What Are The Common Ways Mothers Lose Custody Of A Child In Arizona?
Every child needs to grow up in a secure and stable environment. When a question regarding a parent’s or guardian’s fitness arises, however, establishing their fitness is not always straightforward. When seeking to safeguard a kid from a hazardous circumstance, a professional family law attorney is sometimes required.
They will be able to correctly identify the issues that support your point of view. Here are five typical reasons why a kid in Arizona loses custody, as well as ways to safeguard a youngster in a hazardous environment.
In Arizona, there are five typical causes for a parent or guardian losing parenting time or legal decision-making authority over a child. It’s worth noting that this isn’t always the case. To severely limit or eliminate parenting time or remove legal decision-making from an individual, substantial proof may be required.
The Department of Child Safety (DCS, previously Child Protective Services or CPS) is alerted and an investigation is launched, depending on the circumstances. If the kid’s safety and well-being are seriously threatened, the youngster may be removed from the household.
Until DCS can thoroughly assess the child’s safety, they may reside with other family members or in foster care. If DCS finds that the kid is in danger, a reunion plan will be put in place to rectify the problem and reconnect the child with his or her parents.
The following are the most prevalent causes for losing custody of a child in Arizona:
- Sexual Abuse
Sexual abuse is defined as any kind of sexual contact, as well as exposure to explicit sexual materials or activities by others, as defined by the law (ARS 13-1401, ARS 13-1411, or ARS 13-3507).
- Emotional Abuse
Emotional abuse is considerably more difficult to define. A child’s mental health can be significantly harmed by creating an unpleasant home atmosphere replete with screaming or manipulation. In such instances, the evidence will be considered by the court. Then they’ll make a decision based on the child’s best interests.
There are less obvious reasons for losing parental time and legal decision-making. It might happen if a parent is unable or unwilling to create a secure and stable environment for their child, for example.
- Physical Abuse
Physical abuse of a child is defined under Arizona law as any condition that is likely to cause significant damage or death to a child, either directly or indirectly (ARS 13-3623).
Although physical control of a child may be essential in some instances, physical contact that results in bruising, broken bones, or other bodily injuries, sickness, or endangering the health or safety of a child is likely to result in a DCS investigation. Parental rights, including parenting time and/or legal decision-making, may be lost (temporarily or permanently) as a result of this.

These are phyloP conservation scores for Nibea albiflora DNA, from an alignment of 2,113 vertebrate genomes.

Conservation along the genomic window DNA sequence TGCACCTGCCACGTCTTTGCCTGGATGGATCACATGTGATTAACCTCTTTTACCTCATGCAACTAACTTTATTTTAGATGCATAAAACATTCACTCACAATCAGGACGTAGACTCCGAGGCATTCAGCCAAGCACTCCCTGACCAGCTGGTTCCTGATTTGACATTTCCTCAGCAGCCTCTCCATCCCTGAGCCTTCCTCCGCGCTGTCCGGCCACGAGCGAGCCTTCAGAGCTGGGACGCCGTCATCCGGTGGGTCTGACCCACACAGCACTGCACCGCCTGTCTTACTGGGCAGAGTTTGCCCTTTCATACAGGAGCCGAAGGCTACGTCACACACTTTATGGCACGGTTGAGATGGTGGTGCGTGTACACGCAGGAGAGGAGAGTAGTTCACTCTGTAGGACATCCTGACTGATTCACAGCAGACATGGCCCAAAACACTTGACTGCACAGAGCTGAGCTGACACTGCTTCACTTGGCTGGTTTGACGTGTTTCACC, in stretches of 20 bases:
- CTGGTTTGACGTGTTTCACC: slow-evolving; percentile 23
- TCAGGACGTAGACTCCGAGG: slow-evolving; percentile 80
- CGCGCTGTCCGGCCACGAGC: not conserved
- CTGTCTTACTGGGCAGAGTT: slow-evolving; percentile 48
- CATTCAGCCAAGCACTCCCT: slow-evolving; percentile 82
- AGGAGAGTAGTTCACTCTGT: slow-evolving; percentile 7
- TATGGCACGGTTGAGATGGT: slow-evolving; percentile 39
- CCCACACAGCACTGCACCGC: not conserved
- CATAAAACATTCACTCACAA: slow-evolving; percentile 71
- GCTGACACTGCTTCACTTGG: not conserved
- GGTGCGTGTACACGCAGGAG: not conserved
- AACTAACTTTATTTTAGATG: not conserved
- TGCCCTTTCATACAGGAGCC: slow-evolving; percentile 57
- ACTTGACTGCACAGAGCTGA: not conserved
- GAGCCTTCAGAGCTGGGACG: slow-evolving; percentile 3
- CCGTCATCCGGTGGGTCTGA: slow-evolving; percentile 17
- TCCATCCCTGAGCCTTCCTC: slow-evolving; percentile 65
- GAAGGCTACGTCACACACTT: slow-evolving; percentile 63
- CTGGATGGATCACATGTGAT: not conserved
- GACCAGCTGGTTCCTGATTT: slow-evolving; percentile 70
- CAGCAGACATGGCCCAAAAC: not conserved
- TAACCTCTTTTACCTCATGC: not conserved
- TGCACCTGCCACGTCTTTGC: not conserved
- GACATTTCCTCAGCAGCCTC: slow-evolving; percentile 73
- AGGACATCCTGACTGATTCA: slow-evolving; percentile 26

- Child Abduction
The definitions of parenting time under Arizona custody rules are quite explicit. It may be deemed child abduction if a parent violates a court-ordered parenting time and legal decision-making agreement and fails to return the kid to the other parent. It’s one of the reasons a parent’s parenting time and/or legal decision-making powers may be taken away.
Moving out of state in violation of a parenting plan or taking an unplanned and unpermitted lengthy vacation can result in the loss of parenting time and/or legal decision-making authority, as well as other consequences (ARS 13-1302).
Another type of child maltreatment is when a parent does nothing. Failure to satisfy a kid’s fundamental physical and emotional requirements is considered child neglect. This also includes intentionally or unwittingly placing a kid in a position that might result in significant harm or death (ARS 13-3619).
Caring for a child in a home where there are hazardous or poisonous substances or illicit narcotics might be deemed neglect. For example, using drugs in the presence of your child is a common reason for parents to lose custody of their children. If a kid under the age of 30 days is diagnosed with fetal alcohol syndrome, a medical practitioner may suspect neglect (ARS 13-3620).
Identifying and supporting the conduct and circumstances that support a parent’s worry about their kid being in an unsafe environment when they are with their other parent or guardian is critical. Because the law may be complicated, you should always work closely with an attorney during this procedure.
By Azwatchdog – Own work, CC BY 2.5, https://commons.wikimedia.org/w/index.php?curid=5816262
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